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  • Writer's pictureSylvain Lupari


Updated: Nov 8, 2021

Thorsten Q has this gift to make music always a little more wonderful

1 Der Leuchturm in der schwarzen Strömung 14:20

2 Blauer Horizont, blaues Meer 5:25

3 Jetzt und hier 8:27

4 Nieselregentropfen 11:46

5 Den ganzen Tag: Schönwetterwolken 6:16

6 Nachttauchgang am "Verheirateten Felsen" 15:07

7 Aus der Stille in das 14:34

(CD/DDL 76:01) (V.F.)

(Post Prog E-Rock)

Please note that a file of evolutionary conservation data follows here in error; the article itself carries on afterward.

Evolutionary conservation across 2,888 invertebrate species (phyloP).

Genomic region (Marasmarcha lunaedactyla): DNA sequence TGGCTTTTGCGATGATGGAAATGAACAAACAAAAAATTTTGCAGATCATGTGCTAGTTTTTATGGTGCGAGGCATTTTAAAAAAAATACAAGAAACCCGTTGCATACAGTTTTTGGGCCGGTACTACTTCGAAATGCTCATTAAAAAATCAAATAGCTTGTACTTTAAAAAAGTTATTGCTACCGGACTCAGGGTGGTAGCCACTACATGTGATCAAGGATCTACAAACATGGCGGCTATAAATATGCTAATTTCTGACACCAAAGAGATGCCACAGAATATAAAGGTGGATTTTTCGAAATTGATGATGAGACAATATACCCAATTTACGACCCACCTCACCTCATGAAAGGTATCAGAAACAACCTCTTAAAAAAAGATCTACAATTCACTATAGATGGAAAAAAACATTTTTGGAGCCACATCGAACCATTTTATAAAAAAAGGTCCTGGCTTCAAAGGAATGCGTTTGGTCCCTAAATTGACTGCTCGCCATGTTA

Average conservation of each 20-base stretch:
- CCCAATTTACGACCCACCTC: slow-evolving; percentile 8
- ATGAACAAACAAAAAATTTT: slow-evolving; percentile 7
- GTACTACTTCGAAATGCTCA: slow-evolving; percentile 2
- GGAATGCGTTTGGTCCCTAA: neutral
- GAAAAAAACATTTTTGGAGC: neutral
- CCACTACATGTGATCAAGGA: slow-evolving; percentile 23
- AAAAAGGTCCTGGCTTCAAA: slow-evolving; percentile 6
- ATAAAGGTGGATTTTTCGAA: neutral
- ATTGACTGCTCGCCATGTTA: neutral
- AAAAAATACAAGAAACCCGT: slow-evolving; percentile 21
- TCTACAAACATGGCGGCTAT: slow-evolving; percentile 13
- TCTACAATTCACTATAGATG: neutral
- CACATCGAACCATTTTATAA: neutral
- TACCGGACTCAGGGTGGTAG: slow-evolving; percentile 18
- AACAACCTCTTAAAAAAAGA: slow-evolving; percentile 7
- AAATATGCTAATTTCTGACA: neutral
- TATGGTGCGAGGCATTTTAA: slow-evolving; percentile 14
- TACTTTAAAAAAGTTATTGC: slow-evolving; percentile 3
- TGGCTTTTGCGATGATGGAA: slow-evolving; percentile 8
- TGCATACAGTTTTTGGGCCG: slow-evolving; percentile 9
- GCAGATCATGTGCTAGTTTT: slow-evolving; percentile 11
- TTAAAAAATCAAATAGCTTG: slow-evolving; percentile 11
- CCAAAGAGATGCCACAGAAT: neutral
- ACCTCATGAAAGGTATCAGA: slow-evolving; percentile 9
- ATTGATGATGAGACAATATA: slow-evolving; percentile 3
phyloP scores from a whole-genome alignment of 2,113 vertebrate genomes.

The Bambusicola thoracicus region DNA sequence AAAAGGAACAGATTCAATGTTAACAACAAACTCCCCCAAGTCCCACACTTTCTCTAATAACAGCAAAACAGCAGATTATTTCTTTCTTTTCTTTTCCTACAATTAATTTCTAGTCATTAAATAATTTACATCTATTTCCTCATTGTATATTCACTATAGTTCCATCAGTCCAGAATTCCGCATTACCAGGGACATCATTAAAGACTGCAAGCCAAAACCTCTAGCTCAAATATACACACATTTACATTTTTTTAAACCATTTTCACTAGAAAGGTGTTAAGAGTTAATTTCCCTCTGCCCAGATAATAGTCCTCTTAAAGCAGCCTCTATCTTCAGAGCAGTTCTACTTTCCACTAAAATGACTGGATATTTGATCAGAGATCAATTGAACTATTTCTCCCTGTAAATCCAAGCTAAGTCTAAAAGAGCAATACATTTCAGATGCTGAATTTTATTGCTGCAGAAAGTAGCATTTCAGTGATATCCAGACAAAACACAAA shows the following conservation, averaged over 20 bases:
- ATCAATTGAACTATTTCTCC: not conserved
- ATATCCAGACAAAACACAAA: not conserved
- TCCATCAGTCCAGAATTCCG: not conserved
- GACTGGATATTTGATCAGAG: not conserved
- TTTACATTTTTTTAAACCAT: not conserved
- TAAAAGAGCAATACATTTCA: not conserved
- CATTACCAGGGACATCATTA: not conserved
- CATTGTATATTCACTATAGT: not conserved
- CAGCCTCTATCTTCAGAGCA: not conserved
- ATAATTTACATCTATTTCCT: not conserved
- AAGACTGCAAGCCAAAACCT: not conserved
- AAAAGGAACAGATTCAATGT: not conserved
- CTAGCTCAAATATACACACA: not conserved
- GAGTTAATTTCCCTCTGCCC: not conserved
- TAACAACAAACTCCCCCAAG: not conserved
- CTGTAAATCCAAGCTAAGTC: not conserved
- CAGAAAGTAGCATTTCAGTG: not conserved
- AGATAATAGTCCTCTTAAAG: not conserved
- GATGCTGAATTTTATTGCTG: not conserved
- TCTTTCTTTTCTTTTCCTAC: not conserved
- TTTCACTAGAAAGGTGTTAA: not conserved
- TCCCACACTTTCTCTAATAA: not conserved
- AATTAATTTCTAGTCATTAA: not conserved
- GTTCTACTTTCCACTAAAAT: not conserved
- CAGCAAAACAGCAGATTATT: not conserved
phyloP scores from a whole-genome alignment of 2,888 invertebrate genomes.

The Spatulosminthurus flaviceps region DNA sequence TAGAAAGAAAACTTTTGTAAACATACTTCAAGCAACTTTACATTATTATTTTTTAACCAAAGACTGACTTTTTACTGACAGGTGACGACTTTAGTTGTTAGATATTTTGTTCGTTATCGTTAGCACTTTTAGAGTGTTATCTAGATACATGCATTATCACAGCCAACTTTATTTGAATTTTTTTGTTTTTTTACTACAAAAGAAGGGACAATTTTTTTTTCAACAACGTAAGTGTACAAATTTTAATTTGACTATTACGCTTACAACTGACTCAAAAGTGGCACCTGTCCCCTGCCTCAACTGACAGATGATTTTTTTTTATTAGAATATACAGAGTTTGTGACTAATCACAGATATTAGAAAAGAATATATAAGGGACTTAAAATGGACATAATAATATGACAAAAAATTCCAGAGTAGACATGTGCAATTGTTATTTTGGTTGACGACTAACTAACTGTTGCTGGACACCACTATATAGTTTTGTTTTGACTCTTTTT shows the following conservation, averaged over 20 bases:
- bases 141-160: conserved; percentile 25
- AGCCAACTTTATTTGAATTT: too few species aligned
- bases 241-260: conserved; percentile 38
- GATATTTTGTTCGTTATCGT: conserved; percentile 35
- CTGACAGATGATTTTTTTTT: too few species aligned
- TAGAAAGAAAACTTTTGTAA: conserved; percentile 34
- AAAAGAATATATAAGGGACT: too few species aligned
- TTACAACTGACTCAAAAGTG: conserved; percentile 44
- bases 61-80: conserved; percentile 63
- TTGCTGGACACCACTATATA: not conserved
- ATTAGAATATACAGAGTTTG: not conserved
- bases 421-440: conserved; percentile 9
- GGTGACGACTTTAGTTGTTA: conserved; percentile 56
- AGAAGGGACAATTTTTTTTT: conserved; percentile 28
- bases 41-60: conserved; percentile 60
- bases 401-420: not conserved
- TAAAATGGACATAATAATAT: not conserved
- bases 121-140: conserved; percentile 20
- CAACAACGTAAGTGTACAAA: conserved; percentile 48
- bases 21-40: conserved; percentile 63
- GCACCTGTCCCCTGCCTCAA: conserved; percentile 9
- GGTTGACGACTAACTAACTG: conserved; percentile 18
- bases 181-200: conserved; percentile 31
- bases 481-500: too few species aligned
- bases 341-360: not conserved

There is no project that cannot compete with the creativity of Thorsten Quaeschning! The brilliant German musician may have a thousand projects in mind, but he is always ready for the next one. Like this AMA! Composed for a contemporary dance theater production, the music is meant to follow the choreography of Yoriko Maeno. An ama is a Japanese woman diver who goes snorkeling to collect pearls. A Japanese culture that has existed for nearly 4000 years, it was also used to feed villages and families. Climate change, the massive disinterest of young Japanese women and the pollution of the oceans have considerably harmed the growth of this activity. The music of the only legitimate member of Tangerine Dream addresses the relationship between nature and man. One reads the story and expects a dreamy music with graceful and fluid movements of lyrical choreography...This is not knowing Mister Q!